When Bogaletch Gebre starts talking about the subjugation and suffering of women and other social injustices, she becomes fiery and impassioned. Her tone becomes strident. Fierceness emanates from her even though her eyes are shielded behind the dark glasses she wears after an eye operation went awry years ago. This toughness is hardly surprising considering Gebre has spearheaded the eradication of female genital mutilation (FGM) in parts of southern Ethiopia through Kembatti Mentti Gezzima-Tope, known as KMG, an indigenous non-governmental charitable organization she and her sister started in Kembata, Ethiopia,
But Gebre, 62, also has a dry sense of humor. As we drive on the roads of southern Ethiopia near the city of Awasa, we pass countless donkeys laboriously hauling overloaded carts piled high with goods and people. Drivers, many of whom are children, crack long whips across the donkeys’ backs. I remark on the cruelty of this ubiquitous scene, of the abuse of these hard-working creatures that, ironically, rural people rely on. “It’s just like women,” says Gebre.
Gebre remembers that in Kembatta-Tembaro in rural Ethiopia, where she grew up, women were essentially considered beasts of burden. Fifteen years ago, virtually every girl underwent the rite of passage that involved cutting off her clitoris and labia. Today the generations-old tradition has been abandoned in Kembatta, home to some 680,000 people, as well as neighboring areas where KMG works. Nearly 4 million people benefit from KMG’s community work.
“Men and women live in same house. They care for each other in a way. One is supreme over another. That has to stop in the 21st century,” she says vociferously. “We cannot be mutilated alive in the 21st century. There should not be any culture or religion that puts us in that position.”
She becomes incensed at the idea that FGM is a “social norm”—an idea discussed in international circles—and not a form of gender-based violence as Gebre believes. FGM “should not be allowed in any name to demean our humanity or woman’s personhood,” she says. “This is not a social norm, a power issue or political issue. It must be resolved by the recognition that woman should have the same human entitlement and the state has an obligation to protect its women and enforcing law it has put on paper.”
That toughness was present in Gebre even as a child. It was uncommon for girls to be educated in the village where she grew up. Her local elementary school did not allow girls after the third grade. But Gebre fought to attend fourth grade with boys. Her fight for education led her to win scholarships to the only girls’ boarding school in Addis Ababa at the time, then to Hebrew University in Israel and to the University of Massachusetts, Amherst as a Fulbright scholar. She left a PhD program in epidemiology at UCLA to return to Ethiopia and eventually start KMG.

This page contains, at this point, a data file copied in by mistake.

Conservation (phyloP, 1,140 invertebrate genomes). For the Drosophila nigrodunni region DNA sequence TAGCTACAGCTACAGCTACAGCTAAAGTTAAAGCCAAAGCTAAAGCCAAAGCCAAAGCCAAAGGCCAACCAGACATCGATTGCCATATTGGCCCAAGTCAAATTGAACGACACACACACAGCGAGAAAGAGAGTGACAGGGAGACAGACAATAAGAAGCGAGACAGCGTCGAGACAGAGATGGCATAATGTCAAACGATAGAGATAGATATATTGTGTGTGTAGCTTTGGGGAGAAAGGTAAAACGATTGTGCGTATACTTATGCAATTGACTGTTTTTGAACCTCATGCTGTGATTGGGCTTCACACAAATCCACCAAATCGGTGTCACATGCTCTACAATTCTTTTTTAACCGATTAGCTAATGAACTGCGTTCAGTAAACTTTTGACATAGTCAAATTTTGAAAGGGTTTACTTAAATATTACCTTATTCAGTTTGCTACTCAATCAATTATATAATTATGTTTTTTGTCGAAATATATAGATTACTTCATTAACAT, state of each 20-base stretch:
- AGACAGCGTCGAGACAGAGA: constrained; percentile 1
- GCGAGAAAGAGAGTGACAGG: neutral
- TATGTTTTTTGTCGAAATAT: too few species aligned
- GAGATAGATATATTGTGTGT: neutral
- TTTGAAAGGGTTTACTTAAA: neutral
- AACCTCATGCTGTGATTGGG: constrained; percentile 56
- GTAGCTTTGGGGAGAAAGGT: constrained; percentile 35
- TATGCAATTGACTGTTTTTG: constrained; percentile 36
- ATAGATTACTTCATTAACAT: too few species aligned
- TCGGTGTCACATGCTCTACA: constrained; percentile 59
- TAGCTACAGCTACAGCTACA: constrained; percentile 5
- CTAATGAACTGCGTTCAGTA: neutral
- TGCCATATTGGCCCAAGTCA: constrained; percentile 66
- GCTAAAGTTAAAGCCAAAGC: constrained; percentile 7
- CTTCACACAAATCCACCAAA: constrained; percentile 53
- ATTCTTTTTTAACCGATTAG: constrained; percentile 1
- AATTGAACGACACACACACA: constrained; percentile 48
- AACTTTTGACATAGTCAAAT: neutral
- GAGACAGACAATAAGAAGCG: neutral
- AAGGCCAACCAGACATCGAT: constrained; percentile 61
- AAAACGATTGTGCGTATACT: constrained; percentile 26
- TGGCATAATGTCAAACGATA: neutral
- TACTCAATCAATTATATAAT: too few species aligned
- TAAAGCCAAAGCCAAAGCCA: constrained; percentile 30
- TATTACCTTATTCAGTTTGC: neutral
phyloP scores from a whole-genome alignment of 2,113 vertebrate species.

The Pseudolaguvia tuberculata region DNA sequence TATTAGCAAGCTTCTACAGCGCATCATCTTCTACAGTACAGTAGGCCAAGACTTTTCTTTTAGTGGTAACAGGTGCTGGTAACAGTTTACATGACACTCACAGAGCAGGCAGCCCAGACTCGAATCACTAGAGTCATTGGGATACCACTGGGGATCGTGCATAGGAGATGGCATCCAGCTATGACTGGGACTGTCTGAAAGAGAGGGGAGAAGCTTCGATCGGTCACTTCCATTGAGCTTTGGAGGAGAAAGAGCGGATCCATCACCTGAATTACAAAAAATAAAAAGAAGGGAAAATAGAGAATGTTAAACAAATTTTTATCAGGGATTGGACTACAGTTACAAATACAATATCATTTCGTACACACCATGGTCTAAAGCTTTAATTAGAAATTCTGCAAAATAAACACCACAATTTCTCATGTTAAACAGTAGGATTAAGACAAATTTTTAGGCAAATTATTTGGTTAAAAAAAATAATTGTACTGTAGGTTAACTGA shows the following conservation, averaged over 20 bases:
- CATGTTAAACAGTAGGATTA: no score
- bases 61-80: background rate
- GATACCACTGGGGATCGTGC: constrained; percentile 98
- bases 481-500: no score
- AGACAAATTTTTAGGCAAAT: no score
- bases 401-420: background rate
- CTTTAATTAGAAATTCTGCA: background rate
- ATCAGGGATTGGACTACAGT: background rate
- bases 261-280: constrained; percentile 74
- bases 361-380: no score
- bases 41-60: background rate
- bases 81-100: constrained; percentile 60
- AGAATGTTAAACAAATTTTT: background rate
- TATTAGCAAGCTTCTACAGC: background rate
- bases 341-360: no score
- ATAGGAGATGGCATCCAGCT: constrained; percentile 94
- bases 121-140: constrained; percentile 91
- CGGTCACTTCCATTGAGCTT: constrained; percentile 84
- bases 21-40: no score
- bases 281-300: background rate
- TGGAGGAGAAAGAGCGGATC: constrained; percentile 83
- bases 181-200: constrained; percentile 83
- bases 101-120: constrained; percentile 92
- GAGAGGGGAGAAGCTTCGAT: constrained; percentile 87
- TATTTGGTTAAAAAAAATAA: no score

Gebre remembers the date of her first talk in the church of her home town in Kembatta Tembaro. “1998, April 16,” she says. “That was the first time standing up in church and preaching about these taboo subjects. I was talking about HIV/AIDS, FGM, called ‘removing the dirt’, bride abduction, all the things that harm women.”
Gebre continues, “People were listening so silent, mesmerized. Even if you drop a pin or small thing, you could have heard. Women are nudging each other. Some were crying, kids were coughing. So many questions were asked. An elder said: You are telling us the truth. In the Bible, God said we are perfect, we cannot correct God’s work. We are disobeying God. But if we listen to you and we stop removing the dirt from our daughters, who will marry our daughters?”
Yet a few years after that first talk and after many “community conversations” with people in the community, that mindset radically changed and the deep-seated tradition began to crumble. The first uncut girl was married in a public ceremony. And then tens of thousands of Ethiopians attended a celebration of uncut girls in a stadium. In the region, FGM has been virtually abandoned.
In Kembatta Tembaro I spoke to Mihret Ayele, a friendly 28-year-old uncut woman who married a few years ago. She has two children whom she delivered without complications. Her husband also participated in conversations and they have a good relationship.
“Women’s rights were not respected in this area before KMG,” says Ayele. “A lot of changes now. Forced marriage is stopped now. Women’s rights are being respected now. Provided a lot of training by KMG. A lot of thanks for KMG Ethiopia.”